Dear Dr. Don,
In the past I have invested in Series I savings bonds. Recently, I have noted that Series EE bonds are favored. Last year I could only purchase $5,000 of Series I bonds. Has that changed, or perhaps it’s because the Series EE savings bond is the better investment?
— Joan Juncture
There are dollar limits for the Series I and the Series EE savings bonds. The new limits took effect Jan. 1, 2012. Savings bond purchases went mostly electronic after that date. The only way you can buy physical (paper) savings bonds now is to purchase Series I savings bonds with the proceeds of your Internal Revenue Service tax refund and then you’re limited to a $5,000 purchase limit per calendar year of these paper Series I savings bonds. The Treasury makes a distinction between physical (paper) and electronic savings bond purchases, so you can purchase up to $5,000 in paper Series I savings bonds with your federal tax refund and $10,000 in electronic Series I savings bonds for a maximum total annual investment of $15,000 in Series I bonds. The Series EE savings bonds may now only be purchased electronically in a Treasury Direct account and have an annual purchase limit of $10,000. Both Series I and Series EE savings bonds are now purchased at face value, so a $100 purchase requires a $100 investment. The TreasuryDirect Web page, “Purchase Limits,” explains the limits in greater depth.
I don’t know where you got the tip that the Series EE savings bonds are currently favored as the better investment. It may be because the current fixed-rate component for Series I bonds purchased between May 1, 2013, and Oct. 31, 2013, is zero percent. Series I savings bonds get their interest earnings from two components: a fixed rate that is set at the time the bond is purchased, and a variable rate that is based on inflation as measured by the consumer price index, or CPI that changes twice a year. The inflation component is currently 1.76 percent. New inflation rates are announced every Nov. 1 and May 1. The Series I savings bond’s fixed rate component has been 0.00 percent since Nov. 1, 2010.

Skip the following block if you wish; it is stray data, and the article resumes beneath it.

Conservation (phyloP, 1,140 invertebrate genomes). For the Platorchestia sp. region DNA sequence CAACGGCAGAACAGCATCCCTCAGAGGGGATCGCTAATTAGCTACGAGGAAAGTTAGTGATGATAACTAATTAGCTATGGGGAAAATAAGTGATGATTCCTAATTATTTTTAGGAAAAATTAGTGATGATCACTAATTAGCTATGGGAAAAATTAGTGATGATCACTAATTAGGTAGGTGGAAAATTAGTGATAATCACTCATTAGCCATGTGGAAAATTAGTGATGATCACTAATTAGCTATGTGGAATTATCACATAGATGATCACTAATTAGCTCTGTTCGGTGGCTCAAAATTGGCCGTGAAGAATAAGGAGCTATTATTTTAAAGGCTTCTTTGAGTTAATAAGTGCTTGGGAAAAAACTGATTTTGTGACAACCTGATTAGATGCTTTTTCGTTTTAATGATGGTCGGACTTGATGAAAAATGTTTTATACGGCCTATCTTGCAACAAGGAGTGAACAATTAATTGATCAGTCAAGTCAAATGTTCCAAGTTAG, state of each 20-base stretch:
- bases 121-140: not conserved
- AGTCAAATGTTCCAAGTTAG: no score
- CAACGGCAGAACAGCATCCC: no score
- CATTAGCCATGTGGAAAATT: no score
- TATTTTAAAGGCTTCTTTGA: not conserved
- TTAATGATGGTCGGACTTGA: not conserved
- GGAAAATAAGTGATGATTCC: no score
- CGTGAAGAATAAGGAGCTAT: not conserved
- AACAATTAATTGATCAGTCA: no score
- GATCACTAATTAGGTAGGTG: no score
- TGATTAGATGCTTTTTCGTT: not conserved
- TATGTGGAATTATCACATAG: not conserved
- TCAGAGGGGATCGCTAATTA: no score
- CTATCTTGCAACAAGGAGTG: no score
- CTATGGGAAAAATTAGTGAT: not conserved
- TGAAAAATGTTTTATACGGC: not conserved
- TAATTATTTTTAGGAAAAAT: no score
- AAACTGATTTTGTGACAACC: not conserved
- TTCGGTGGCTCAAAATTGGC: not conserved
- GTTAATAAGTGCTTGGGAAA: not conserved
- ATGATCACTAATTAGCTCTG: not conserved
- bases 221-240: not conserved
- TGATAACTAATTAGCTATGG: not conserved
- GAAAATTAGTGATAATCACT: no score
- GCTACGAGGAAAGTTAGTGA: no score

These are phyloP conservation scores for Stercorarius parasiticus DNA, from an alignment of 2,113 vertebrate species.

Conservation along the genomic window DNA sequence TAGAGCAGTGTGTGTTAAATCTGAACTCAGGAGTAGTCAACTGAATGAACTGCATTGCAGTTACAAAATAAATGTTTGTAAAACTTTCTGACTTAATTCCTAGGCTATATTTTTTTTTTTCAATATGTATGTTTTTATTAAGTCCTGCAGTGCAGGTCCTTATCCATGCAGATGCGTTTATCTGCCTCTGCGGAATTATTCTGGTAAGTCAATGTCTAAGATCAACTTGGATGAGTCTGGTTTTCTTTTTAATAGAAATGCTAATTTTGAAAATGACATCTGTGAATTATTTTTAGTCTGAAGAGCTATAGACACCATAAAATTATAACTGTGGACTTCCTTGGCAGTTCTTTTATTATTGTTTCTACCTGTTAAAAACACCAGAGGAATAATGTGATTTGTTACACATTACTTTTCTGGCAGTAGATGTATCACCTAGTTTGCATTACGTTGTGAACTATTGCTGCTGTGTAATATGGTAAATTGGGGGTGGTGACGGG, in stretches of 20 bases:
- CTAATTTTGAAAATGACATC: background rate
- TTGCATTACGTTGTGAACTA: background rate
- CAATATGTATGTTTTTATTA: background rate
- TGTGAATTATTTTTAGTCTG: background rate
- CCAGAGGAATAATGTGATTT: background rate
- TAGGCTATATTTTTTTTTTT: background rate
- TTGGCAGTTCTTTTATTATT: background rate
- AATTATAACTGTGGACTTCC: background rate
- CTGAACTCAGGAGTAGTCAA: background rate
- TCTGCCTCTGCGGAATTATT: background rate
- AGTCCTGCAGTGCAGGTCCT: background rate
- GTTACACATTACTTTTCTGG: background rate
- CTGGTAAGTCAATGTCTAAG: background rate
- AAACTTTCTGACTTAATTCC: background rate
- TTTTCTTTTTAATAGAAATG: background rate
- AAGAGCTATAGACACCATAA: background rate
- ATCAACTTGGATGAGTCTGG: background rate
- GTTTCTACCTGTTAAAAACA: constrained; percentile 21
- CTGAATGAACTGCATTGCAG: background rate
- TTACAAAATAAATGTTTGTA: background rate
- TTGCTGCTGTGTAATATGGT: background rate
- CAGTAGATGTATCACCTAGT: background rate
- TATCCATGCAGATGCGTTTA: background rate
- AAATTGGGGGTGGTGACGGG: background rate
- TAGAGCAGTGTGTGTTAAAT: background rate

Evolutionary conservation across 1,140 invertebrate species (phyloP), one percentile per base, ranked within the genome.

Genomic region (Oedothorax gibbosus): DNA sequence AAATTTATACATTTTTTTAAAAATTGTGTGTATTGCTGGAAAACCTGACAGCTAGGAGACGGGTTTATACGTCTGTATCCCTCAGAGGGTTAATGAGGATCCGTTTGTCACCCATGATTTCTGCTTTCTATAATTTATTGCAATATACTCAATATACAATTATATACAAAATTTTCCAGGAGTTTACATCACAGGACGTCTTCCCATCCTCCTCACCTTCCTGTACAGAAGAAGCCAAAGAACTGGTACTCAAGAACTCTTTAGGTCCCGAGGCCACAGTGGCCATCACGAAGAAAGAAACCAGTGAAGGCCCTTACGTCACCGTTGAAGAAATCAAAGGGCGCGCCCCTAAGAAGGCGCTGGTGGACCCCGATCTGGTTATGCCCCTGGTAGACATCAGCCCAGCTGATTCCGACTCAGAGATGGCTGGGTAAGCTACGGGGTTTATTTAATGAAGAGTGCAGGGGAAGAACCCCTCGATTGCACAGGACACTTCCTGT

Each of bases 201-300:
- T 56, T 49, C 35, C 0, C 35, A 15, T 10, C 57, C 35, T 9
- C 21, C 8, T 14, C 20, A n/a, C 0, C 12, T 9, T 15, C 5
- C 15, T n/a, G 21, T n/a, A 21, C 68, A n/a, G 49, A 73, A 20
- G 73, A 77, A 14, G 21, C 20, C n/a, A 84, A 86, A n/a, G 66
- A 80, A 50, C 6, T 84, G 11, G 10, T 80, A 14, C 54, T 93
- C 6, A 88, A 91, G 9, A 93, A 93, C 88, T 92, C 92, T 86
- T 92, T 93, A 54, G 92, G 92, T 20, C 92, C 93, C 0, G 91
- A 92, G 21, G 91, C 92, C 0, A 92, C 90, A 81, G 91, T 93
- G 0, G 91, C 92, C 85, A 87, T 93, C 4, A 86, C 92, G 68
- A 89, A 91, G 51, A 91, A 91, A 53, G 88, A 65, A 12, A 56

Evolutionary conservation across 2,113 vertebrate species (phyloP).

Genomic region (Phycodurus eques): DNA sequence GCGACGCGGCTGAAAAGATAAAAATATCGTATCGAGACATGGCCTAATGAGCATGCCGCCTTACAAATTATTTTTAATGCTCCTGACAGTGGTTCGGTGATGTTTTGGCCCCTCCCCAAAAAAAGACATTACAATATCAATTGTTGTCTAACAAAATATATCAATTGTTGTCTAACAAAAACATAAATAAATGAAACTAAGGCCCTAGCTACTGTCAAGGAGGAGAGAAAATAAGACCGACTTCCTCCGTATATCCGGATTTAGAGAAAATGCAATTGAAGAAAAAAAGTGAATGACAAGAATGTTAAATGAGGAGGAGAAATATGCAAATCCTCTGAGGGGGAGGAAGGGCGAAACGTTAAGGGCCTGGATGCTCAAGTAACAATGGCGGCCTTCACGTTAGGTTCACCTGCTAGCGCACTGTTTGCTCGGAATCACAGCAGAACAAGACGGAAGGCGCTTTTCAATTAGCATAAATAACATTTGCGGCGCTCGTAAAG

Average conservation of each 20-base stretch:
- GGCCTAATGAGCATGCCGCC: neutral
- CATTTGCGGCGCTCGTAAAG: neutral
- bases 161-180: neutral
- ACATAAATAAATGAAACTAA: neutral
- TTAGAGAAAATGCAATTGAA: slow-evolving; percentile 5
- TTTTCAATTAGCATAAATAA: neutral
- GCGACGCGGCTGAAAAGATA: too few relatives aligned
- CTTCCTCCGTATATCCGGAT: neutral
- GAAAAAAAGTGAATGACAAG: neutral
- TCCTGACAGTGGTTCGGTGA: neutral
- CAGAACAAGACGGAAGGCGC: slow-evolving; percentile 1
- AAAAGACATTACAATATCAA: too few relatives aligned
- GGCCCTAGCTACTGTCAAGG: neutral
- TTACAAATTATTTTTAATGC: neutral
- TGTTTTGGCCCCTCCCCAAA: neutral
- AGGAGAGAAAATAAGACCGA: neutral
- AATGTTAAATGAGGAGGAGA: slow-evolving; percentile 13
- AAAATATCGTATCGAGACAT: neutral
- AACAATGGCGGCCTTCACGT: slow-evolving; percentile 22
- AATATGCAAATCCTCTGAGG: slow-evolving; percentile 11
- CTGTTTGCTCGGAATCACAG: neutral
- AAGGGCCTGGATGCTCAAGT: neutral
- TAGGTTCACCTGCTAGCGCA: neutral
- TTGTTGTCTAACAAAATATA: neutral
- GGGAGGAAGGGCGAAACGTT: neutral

For a Series I saving bond purchased with a fixed component of zero percent to earn more than the Series EE savings bond, the inflation rate over time has to be higher than the fixed interest rate on the Series EE. That’s a pretty low bar if the bonds are held for more than one year, a savings bond’s minimum holding period, but less than 20 years. That’s because the current fixed rate on a newly purchased Series EE savings bond is 0.2 percent. Hold the Series EE for 20 years, however, and the government gives you a one-time payment to raise the yield to approximately 3.5 percent. The TreasuryDirect Web page, “EE/E Bonds Rates & Terms” explains the one-time payment, which is presented here.
At a minimum, the U.S. Treasury guarantees that an Series EE bond’s value will double after 20 years, its original maturity, and it will continue to earn the fixed rate unless a new rate or rate structure is announced. If a bond does not double in value as the result of applying the fixed rate for 20 years, the U.S. Treasury will make a one-time adjustment at original maturity to make up the difference. Series EE bonds earn interest for 30 years.
I’ll take the bet that inflation will average more than 0.2 percent over the next 19.5 years, but really hope that inflation doesn’t average more than 3.5 percent per year over the next 20 years. So your holding period can influence the type of savings bond you want to buy.
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